For the first time in more than a decade, a rider with the last name Schleck won’t be racing the Tour de France.
The Schleck brothers were top Tour protagonists for the better part of 10 years, reaching the culmination of sharing the podium in 2011, the first brothers to reach the Paris podium in Tour history.
Since then, their dominance slowly unraveled. Marred by injuries and, in the case of Frank Schleck, a controversial racing ban, the Schlecks have faded stage left. Andy Schleck, once heralded as a future Tour de France winner, retired at the end of last season following a terrible knee injury suffered in the 2014 Tour. On Tuesday, Trek Factory Racing officials confirmed that Frank, 35, will not start the Tour due to a nagging knee injury.
Trek reported on its team website Tuesday that Frank Schleck has been struggling with inflammation in his knee ligament since his crash at Liège-Bastogne-Liège in April, and even pulled out of Sunday’s TT finale at the Tour de Suisse in a final-hour bid to give his knee a chance to recover. An MRI Monday revealed inflammation in the “medial collateral ligament” as well as a bone injury that has not healed properly.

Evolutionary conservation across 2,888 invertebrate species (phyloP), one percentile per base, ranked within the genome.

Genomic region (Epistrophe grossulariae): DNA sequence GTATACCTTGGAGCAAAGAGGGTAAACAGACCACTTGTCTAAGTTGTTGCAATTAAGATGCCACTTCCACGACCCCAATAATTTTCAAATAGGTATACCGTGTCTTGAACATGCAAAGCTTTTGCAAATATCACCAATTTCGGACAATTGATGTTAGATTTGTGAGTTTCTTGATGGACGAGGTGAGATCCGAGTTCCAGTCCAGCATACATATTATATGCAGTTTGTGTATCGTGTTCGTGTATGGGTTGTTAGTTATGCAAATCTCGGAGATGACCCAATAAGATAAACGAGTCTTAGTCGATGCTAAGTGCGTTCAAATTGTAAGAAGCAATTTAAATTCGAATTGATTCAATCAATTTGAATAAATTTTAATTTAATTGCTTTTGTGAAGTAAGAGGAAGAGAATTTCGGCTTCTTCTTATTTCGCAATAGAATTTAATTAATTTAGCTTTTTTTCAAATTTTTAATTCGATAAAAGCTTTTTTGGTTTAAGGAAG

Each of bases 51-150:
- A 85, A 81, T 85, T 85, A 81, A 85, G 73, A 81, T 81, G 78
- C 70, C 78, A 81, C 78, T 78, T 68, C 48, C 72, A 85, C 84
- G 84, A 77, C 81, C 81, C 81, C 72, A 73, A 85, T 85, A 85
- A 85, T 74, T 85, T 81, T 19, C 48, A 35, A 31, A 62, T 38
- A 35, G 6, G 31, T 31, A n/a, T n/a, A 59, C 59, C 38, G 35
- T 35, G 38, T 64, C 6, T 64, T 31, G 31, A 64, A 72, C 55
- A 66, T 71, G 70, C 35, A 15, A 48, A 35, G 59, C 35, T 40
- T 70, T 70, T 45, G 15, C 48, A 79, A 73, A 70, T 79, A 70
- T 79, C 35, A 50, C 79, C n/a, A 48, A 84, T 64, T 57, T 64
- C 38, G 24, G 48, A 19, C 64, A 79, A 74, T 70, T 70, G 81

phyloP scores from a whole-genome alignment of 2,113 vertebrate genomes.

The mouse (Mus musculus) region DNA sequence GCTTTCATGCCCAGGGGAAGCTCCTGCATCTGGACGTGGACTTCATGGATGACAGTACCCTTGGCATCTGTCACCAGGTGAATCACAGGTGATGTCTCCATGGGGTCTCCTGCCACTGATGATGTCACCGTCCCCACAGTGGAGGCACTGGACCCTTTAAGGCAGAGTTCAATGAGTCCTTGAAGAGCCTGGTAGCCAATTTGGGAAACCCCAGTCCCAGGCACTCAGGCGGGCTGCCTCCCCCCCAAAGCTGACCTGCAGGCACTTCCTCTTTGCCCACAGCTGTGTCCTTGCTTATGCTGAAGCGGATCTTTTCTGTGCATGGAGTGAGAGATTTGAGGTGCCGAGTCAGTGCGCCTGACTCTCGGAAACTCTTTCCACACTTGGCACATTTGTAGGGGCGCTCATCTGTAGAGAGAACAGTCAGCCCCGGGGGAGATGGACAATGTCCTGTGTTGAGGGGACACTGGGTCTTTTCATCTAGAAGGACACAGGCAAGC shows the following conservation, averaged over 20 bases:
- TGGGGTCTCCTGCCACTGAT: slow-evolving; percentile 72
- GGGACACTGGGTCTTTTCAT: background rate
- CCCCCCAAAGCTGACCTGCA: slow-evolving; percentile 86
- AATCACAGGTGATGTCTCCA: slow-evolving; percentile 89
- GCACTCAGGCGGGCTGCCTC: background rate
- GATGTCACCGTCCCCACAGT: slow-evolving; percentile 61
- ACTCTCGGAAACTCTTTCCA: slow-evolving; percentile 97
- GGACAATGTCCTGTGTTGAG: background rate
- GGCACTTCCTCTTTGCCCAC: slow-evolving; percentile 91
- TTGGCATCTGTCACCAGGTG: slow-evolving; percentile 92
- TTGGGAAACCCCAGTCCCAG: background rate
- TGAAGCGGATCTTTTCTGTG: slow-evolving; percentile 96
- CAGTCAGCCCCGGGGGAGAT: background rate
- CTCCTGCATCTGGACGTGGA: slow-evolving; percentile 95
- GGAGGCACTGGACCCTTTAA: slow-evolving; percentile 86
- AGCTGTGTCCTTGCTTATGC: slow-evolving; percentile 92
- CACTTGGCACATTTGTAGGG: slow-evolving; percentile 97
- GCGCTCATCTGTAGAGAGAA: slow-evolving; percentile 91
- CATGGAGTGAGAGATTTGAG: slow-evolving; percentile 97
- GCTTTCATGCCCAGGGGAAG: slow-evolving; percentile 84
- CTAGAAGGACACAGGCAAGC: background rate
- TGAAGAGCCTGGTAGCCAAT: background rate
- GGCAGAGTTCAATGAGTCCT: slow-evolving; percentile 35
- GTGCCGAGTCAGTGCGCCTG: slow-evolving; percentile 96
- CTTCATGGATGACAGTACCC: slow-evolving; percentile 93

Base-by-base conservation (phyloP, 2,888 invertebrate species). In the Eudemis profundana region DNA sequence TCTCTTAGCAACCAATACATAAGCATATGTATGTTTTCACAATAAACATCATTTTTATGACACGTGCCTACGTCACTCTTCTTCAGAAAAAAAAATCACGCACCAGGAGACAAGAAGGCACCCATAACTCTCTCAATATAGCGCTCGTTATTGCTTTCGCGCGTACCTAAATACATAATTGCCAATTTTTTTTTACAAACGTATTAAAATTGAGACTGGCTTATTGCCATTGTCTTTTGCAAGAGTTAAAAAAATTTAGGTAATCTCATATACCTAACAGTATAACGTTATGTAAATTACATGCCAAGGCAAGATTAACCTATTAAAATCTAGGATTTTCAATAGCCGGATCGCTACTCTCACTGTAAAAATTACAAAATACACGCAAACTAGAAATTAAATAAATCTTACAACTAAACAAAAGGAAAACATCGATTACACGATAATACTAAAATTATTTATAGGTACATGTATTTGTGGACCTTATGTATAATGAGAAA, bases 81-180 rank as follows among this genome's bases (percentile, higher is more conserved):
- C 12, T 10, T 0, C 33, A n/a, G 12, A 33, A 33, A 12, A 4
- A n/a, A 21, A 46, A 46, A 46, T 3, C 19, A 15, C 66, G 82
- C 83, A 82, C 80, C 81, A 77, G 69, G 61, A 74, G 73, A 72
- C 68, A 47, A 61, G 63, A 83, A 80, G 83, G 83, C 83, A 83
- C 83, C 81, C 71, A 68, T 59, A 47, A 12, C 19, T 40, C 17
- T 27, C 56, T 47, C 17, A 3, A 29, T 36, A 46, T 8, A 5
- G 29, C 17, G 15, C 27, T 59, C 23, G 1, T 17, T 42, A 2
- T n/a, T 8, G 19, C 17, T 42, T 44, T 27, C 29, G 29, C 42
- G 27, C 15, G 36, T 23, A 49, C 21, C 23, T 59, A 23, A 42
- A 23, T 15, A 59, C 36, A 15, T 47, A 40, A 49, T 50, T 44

With that, Schleck will miss the Tour.
“Not being at the Tour, it’s a big thing for me,” Schleck said in a team release. “The Tour is the race I love most, despite that it’s three weeks of stress. I did a lot of sacrifices, we did recon of the key stages. It’s disappointing not to be able to race there, and fight for the team’s goals.”
Trek will release its Tour Nine on Tuesday, yet Schleck’s absence will leave a hole in the squad. The team is firmly committed to supporting newcomer Bauke Mollema as its outright team captain, but Schleck could have played a key role in the mountains.
Schleck hopes to rebound for the Vuelta a España, but there won’t be any more glory for the Schleck name in the Tour, at least not this year.